September’s new school year was no longer a novelty. The days were shorter and darker with even less time to play outside. Time seemed to crawl through the calendar until the countdown to Bonfire night began. There was a long-running thread of excitement and anticipation in preparing for November 5th. Friends exchanged details of their growing firework collections and of their plans for the evening. We all press-ganged aunts, uncles and parents’ friends – the ones who were fun to have around - into joining us for the big night and bargained with parents over our final bedtime. If November 5 happened to be either a Friday or a Saturday there might be permission for a really late night (well after 9); the chance to huddle around the bonfire until it was just a faint glow. Bonfire Night was the first of the winter excitements. Only after November the fifth did the shops gradually assume their Christmas finery and hint at the best time of all.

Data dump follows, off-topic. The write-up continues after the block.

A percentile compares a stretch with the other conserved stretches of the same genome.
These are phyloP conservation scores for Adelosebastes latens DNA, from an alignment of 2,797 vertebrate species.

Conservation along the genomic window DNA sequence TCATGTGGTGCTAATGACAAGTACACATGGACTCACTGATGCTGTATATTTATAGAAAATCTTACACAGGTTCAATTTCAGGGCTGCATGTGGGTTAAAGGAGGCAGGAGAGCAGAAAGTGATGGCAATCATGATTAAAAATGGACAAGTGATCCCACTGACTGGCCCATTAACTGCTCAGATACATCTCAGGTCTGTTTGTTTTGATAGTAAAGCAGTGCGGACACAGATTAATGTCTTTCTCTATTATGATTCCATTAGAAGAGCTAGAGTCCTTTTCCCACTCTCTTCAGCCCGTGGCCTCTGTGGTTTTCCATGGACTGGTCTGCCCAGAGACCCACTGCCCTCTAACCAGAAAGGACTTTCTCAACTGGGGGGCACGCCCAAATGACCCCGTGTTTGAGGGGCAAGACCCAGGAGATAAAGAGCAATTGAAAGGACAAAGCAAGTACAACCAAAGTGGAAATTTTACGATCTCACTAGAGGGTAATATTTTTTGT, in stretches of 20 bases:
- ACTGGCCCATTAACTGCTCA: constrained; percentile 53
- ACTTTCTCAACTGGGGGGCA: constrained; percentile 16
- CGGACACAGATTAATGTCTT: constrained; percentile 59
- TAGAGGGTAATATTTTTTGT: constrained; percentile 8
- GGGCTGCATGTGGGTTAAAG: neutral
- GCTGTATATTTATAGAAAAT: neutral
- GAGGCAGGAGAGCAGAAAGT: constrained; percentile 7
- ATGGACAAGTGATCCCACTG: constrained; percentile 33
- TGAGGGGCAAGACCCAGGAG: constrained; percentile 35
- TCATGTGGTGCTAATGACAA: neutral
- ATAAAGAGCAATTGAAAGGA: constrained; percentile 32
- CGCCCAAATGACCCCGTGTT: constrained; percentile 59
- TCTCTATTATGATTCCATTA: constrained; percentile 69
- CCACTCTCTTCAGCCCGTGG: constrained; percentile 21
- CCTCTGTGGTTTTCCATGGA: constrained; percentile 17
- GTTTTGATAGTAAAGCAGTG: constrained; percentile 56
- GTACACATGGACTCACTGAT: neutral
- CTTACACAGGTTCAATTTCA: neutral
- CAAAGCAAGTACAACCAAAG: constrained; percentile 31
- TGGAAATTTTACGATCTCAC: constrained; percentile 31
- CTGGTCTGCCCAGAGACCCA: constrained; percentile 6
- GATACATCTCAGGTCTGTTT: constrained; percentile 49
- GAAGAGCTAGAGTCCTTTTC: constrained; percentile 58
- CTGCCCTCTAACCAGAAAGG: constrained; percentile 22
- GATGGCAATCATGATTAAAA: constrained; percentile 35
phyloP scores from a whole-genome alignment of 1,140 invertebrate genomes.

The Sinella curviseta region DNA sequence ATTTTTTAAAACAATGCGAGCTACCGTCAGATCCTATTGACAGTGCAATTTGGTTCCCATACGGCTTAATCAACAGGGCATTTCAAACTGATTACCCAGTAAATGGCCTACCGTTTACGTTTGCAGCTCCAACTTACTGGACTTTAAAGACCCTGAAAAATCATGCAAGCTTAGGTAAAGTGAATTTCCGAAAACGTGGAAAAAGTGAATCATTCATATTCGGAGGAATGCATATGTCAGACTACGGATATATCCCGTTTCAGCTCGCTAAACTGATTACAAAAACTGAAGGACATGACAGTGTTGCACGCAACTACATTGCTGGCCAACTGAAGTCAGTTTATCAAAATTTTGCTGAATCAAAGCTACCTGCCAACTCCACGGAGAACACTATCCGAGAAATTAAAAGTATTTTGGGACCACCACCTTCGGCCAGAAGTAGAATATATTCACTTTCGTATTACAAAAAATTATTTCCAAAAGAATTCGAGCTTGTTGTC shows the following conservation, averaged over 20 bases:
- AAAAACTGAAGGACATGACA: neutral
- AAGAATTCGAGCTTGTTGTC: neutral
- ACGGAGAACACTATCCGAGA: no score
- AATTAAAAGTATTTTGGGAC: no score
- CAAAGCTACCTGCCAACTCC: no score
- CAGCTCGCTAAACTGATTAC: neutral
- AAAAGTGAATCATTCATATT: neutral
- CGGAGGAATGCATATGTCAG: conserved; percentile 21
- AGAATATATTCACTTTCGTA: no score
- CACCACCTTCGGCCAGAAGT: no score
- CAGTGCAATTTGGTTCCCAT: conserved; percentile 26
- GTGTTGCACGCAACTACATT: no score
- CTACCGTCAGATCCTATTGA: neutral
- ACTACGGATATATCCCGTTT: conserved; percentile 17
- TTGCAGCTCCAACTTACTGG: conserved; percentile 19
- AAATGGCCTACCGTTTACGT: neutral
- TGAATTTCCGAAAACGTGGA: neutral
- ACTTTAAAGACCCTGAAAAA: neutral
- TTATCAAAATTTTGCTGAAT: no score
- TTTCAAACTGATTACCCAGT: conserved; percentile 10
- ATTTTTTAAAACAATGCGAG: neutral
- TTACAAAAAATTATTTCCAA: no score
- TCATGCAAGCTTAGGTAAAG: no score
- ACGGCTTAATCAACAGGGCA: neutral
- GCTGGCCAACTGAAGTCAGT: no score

The newsagents on Cheadle Road and the ironmongers around the corner from the Co-op both served their customers from behind glass-fronted counters. Customers could see the goods on offer but only the shopkeeper could slide open the glass doors at the back of the counter and retrieve them. During firework season the glass doors in both shops remained firmly locked. From late September these counters became home to sparklers, rockets and small selection boxes of fireworks which could be seen but absolutely never reached by covetous little fingers. Penny bangers and rip-raps could be bought in ones and twos. I’m not sure what laws governed their sale but somehow they found their way into the hands of delighted boys whose sole aim was to terrify each other.